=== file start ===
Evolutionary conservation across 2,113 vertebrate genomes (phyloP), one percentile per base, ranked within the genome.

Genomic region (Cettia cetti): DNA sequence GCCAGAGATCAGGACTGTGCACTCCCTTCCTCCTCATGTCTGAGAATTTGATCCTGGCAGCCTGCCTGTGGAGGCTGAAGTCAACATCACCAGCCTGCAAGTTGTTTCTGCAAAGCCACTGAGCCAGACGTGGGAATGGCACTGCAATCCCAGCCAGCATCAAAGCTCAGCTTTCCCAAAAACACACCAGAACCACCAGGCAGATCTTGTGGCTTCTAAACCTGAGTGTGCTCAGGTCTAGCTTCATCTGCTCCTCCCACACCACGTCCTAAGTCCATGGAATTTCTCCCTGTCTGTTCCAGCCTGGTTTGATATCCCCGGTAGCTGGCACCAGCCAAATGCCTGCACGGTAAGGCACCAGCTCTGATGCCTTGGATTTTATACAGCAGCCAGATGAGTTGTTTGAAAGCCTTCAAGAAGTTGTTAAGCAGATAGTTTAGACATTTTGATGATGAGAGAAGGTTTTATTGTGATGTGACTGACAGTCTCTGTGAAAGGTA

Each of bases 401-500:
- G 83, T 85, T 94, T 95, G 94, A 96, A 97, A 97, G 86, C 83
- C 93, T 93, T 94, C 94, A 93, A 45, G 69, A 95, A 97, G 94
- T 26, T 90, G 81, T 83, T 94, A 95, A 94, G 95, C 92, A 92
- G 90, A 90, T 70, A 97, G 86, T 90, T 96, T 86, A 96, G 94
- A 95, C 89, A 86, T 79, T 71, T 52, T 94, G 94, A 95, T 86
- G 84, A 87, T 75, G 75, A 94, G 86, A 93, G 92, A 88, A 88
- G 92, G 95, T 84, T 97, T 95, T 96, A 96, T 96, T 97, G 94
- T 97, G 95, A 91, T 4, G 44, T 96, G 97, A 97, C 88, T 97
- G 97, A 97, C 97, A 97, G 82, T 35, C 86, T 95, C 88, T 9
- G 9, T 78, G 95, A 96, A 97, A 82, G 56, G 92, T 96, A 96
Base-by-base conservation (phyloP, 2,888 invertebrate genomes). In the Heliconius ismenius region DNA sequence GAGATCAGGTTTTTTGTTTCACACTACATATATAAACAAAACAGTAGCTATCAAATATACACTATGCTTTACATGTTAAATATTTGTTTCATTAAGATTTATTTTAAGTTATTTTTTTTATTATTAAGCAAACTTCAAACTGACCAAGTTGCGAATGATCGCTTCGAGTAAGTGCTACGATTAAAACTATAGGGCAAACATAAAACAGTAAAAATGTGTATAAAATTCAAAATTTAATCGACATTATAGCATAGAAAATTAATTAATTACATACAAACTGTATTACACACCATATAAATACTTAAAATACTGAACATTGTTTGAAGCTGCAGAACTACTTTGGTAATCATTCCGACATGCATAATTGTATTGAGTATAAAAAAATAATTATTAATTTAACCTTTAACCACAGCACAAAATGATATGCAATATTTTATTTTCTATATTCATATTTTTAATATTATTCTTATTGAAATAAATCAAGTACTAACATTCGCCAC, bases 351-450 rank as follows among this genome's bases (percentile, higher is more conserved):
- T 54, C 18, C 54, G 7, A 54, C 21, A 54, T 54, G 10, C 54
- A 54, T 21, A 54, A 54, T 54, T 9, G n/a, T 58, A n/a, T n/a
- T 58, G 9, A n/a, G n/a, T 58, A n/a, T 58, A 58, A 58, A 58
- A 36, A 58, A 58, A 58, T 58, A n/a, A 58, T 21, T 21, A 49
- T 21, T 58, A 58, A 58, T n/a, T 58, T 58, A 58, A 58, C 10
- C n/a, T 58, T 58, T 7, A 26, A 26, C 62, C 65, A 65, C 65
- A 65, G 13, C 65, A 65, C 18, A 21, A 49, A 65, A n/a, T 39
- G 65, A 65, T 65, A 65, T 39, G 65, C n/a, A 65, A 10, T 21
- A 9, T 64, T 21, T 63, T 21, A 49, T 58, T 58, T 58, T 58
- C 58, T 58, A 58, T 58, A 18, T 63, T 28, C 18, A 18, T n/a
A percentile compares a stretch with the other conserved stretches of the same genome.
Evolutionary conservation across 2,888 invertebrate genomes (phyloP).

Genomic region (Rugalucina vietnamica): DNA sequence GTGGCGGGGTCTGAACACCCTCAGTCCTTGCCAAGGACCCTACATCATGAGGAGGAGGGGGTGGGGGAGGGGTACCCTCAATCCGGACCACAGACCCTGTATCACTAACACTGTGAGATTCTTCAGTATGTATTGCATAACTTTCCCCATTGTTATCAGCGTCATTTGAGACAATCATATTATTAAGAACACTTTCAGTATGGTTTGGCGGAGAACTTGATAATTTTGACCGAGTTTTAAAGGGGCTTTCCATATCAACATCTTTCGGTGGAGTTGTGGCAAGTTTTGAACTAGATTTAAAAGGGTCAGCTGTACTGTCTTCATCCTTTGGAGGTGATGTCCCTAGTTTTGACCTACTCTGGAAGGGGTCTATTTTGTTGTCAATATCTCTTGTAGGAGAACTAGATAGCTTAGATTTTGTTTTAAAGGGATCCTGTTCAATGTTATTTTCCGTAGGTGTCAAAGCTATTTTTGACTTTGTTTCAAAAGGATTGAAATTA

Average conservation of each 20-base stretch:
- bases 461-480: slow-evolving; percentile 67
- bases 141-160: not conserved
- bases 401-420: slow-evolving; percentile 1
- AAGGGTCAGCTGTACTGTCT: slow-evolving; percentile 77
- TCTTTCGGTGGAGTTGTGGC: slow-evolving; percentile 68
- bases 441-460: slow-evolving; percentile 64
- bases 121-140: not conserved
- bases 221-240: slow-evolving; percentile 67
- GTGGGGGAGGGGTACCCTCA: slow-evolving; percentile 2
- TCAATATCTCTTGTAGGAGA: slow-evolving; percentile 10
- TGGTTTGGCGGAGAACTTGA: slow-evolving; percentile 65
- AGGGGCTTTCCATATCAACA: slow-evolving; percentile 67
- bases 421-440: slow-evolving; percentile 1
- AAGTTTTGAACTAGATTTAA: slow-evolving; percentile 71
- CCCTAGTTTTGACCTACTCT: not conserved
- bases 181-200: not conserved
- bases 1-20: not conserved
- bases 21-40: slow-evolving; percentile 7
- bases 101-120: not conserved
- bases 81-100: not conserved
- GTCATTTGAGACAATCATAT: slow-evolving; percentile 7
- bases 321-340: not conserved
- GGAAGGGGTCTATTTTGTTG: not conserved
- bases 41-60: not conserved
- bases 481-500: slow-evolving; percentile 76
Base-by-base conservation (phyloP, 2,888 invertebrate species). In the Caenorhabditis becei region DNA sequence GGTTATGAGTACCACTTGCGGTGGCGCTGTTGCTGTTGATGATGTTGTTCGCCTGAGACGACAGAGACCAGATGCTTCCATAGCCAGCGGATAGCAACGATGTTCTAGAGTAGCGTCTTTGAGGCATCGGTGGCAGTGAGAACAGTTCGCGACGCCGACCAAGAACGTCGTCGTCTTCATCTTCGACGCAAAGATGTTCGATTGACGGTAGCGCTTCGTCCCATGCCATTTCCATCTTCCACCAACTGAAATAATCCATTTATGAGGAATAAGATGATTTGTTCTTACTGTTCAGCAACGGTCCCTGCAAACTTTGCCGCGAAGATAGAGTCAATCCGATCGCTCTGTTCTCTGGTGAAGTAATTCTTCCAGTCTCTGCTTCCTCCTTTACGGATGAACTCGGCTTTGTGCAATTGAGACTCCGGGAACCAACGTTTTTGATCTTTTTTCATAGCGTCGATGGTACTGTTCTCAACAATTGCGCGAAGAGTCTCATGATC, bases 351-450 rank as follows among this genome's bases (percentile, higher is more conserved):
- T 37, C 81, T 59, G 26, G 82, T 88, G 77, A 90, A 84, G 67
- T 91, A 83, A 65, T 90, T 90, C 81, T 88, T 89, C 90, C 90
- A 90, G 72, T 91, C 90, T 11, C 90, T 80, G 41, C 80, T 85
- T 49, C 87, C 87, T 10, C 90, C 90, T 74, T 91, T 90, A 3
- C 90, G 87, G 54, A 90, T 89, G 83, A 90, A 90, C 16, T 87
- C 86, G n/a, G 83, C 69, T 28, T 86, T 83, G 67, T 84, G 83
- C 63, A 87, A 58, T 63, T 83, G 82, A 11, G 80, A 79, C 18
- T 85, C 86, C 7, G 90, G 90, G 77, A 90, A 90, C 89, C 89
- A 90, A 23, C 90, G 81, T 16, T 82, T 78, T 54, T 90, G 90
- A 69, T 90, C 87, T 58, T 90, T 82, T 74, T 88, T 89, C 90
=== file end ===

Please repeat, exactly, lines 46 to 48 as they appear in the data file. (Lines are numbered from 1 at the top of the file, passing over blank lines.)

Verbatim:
- bases 21-40: slow-evolving; percentile 7
- bases 101-120: not conserved
- bases 81-100: not conserved